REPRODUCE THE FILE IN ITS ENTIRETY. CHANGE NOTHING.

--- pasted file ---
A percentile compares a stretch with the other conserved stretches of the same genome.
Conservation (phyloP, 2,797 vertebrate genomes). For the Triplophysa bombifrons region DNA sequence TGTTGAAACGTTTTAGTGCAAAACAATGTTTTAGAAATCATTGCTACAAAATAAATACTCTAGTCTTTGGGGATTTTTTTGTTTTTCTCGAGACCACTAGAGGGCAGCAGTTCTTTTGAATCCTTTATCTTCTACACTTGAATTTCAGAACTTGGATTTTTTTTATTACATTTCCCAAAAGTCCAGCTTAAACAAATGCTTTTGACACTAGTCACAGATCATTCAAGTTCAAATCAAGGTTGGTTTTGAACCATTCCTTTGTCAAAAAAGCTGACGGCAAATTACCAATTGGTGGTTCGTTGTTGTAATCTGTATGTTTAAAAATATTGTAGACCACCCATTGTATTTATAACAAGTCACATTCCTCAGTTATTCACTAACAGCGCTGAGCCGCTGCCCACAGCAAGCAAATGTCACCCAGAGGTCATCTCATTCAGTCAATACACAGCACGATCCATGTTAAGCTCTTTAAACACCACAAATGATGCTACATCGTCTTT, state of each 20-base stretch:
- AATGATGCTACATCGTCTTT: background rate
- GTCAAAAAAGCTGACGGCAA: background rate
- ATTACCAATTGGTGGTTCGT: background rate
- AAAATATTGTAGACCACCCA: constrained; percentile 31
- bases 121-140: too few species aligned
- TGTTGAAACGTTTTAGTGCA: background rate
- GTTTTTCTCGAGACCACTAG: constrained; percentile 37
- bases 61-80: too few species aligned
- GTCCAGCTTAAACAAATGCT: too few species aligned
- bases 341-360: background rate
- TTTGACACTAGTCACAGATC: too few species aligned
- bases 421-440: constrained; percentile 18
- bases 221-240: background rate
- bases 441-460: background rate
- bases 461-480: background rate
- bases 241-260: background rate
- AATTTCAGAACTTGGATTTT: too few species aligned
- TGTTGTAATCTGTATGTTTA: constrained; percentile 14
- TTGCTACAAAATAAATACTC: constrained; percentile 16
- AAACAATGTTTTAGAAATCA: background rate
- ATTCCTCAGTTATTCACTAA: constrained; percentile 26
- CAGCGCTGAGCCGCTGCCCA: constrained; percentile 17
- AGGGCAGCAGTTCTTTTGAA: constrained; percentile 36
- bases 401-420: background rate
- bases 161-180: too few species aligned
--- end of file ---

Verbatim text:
A percentile compares a stretch with the other conserved stretches of the same genome.
Conservation (phyloP, 2,797 vertebrate genomes). For the Triplophysa bombifrons region DNA sequence TGTTGAAACGTTTTAGTGCAAAACAATGTTTTAGAAATCATTGCTACAAAATAAATACTCTAGTCTTTGGGGATTTTTTTGTTTTTCTCGAGACCACTAGAGGGCAGCAGTTCTTTTGAATCCTTTATCTTCTACACTTGAATTTCAGAACTTGGATTTTTTTTATTACATTTCCCAAAAGTCCAGCTTAAACAAATGCTTTTGACACTAGTCACAGATCATTCAAGTTCAAATCAAGGTTGGTTTTGAACCATTCCTTTGTCAAAAAAGCTGACGGCAAATTACCAATTGGTGGTTCGTTGTTGTAATCTGTATGTTTAAAAATATTGTAGACCACCCATTGTATTTATAACAAGTCACATTCCTCAGTTATTCACTAACAGCGCTGAGCCGCTGCCCACAGCAAGCAAATGTCACCCAGAGGTCATCTCATTCAGTCAATACACAGCACGATCCATGTTAAGCTCTTTAAACACCACAAATGATGCTACATCGTCTTT, state of each 20-base stretch:
- AATGATGCTACATCGTCTTT: background rate
- GTCAAAAAAGCTGACGGCAA: background rate
- ATTACCAATTGGTGGTTCGT: background rate
- AAAATATTGTAGACCACCCA: constrained; percentile 31
- bases 121-140: too few species aligned
- TGTTGAAACGTTTTAGTGCA: background rate
- GTTTTTCTCGAGACCACTAG: constrained; percentile 37
- bases 61-80: too few species aligned
- GTCCAGCTTAAACAAATGCT: too few species aligned
- bases 341-360: background rate
- TTTGACACTAGTCACAGATC: too few species aligned
- bases 421-440: constrained; percentile 18
- bases 221-240: background rate
- bases 441-460: background rate
- bases 461-480: background rate
- bases 241-260: background rate
- AATTTCAGAACTTGGATTTT: too few species aligned
- TGTTGTAATCTGTATGTTTA: constrained; percentile 14
- TTGCTACAAAATAAATACTC: constrained; percentile 16
- AAACAATGTTTTAGAAATCA: background rate
- ATTCCTCAGTTATTCACTAA: constrained; percentile 26
- CAGCGCTGAGCCGCTGCCCA: constrained; percentile 17
- AGGGCAGCAGTTCTTTTGAA: constrained; percentile 36
- bases 401-420: background rate
- bases 161-180: too few species aligned